SPRINGFIELD — In light of the recent decision by Governor Bruce Rauner to do an about-face regarding abortion coverage, Rep. Peter Breen, R-Lombard, has filed a bill that would place stipulations on the conditions for which the state will cover abortions under Medicaid.
With the ratification of House Bill 40, Illinois became the first state in the nation to legalize taxpayer funding for elective or “on demand” abortions. Breen’s House Bill 4114 — which would challenge the bill signed by Rauner — is intended to stipulate Medicaid payment of abortions be restricted those women with a pregnancy resulting from rape, incest or a medical condition that threatens the woman’s life. Co-sponsor Rep. C.D. Davidsmeyer, R-Jacksonville, cites over 35,000 abortions as having been conducted in 2015 within the state of Illinois. This figure is backed up by the official abortion statistics report issued in 2015 by the Illinois Department of Public Health.
According to Davidsmeyer, the state could spend between $30 million and $60 million covering elective abortions through Medicaid. According to information from the Office of Republican Leader Jim Durkin, the financial figure came from the Governor’s Office of Management and Budget.
93rd District Rep. Norine Hammond, R-Macomb, voted against HB 40 along with Davidsmeyer, Breen and other Republicans. She is also a co-sponsor of HB 4114.
“Illinois politicians should not force taxpayers to spend more money — especially when it comes to state-sponsored abortions,” Davidsmeyer stated.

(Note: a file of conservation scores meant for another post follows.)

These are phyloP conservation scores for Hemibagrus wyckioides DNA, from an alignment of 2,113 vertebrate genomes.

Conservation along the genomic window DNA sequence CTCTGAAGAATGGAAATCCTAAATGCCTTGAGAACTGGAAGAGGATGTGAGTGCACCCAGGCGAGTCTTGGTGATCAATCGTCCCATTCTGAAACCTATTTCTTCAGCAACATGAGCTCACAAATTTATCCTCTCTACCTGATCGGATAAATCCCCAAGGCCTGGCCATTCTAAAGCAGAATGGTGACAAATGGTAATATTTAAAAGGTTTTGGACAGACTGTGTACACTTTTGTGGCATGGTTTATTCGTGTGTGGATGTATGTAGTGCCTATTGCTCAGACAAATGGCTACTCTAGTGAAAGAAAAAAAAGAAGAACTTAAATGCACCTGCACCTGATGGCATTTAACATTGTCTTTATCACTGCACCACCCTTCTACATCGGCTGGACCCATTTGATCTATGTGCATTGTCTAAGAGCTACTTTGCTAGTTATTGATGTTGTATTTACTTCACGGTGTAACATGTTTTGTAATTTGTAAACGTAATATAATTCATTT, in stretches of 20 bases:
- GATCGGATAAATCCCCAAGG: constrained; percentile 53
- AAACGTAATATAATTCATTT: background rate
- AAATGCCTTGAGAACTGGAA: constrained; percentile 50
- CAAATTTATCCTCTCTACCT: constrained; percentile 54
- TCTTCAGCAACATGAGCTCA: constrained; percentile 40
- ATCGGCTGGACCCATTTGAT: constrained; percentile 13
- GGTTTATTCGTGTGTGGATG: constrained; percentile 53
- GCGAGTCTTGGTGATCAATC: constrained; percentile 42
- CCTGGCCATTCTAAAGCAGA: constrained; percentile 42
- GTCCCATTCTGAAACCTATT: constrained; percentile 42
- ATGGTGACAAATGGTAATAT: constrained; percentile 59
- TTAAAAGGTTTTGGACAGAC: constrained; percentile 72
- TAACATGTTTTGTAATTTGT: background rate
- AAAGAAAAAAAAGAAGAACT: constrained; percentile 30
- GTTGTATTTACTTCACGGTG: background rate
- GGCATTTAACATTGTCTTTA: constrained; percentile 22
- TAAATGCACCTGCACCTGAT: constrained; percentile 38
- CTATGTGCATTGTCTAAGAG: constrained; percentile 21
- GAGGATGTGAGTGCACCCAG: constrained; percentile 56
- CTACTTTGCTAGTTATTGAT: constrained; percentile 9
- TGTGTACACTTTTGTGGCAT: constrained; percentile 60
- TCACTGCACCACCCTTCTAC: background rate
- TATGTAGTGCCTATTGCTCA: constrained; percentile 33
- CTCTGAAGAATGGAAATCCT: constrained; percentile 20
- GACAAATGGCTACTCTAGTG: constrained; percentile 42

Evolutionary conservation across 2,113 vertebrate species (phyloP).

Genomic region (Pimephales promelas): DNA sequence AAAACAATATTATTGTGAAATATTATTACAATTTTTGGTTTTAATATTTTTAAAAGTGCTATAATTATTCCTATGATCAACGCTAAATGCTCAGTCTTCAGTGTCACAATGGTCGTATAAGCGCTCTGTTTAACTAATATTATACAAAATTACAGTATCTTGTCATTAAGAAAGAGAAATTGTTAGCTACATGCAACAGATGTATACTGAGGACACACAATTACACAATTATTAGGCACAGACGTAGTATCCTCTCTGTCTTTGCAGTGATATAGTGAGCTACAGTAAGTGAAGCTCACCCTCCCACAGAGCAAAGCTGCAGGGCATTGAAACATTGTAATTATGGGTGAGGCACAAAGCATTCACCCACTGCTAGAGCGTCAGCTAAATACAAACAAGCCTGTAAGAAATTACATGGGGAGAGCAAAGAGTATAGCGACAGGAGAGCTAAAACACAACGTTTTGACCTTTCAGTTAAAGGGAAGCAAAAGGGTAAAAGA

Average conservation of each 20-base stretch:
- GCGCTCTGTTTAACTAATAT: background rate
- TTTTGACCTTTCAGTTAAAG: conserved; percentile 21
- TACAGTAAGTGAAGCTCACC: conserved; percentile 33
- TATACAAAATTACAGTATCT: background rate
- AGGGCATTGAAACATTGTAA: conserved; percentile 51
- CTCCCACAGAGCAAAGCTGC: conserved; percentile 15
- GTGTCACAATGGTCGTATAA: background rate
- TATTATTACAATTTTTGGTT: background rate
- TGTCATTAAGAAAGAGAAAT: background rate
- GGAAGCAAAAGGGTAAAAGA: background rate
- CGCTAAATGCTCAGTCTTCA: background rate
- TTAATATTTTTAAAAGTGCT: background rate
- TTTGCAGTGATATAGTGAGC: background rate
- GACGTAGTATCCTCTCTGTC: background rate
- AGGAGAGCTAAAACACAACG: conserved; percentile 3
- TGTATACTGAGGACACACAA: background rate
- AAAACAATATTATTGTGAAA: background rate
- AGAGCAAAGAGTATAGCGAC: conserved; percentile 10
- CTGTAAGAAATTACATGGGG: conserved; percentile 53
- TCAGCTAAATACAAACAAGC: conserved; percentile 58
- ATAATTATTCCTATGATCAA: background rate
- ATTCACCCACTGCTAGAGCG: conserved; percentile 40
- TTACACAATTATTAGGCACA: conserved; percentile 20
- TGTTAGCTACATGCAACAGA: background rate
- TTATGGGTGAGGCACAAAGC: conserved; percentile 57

HB 4114 is intended to mirror the federal Hyde Amendment, which only allows for tax dollars to be used for abortions in the case of rape, incest and life endangerment of the mother.
The synopsis for HB 4114 also indicates that those doctors found to have previously performed an abortion on a woman who was not pregnant is not eligible for the state’s Medical Assistance Program. The bill also allows for the Department of Human Services to award grants to nonprofit agencies and organizations that will not use those grant funds for the referring, counseling or performing of abortions.
“The number one issue that constituents have been discussing with me as I travel the district is the travesty and unprecedented – first in the nation – taxpayer-paid abortions,” said Davidsmeyer. “I morally cannot justify why taxpayers should be forced to cover the cost of abortions in our state.”
Davidsmeyer also pointed to the state’s $15 billion backlog of unpaid bills as one reason the state should not expand Medicaid abortion coverage.
Rauner signed HB 40 on Sept. 28. He was quoted by the Chicago Tribune as feeling the need to stay consistent with his values.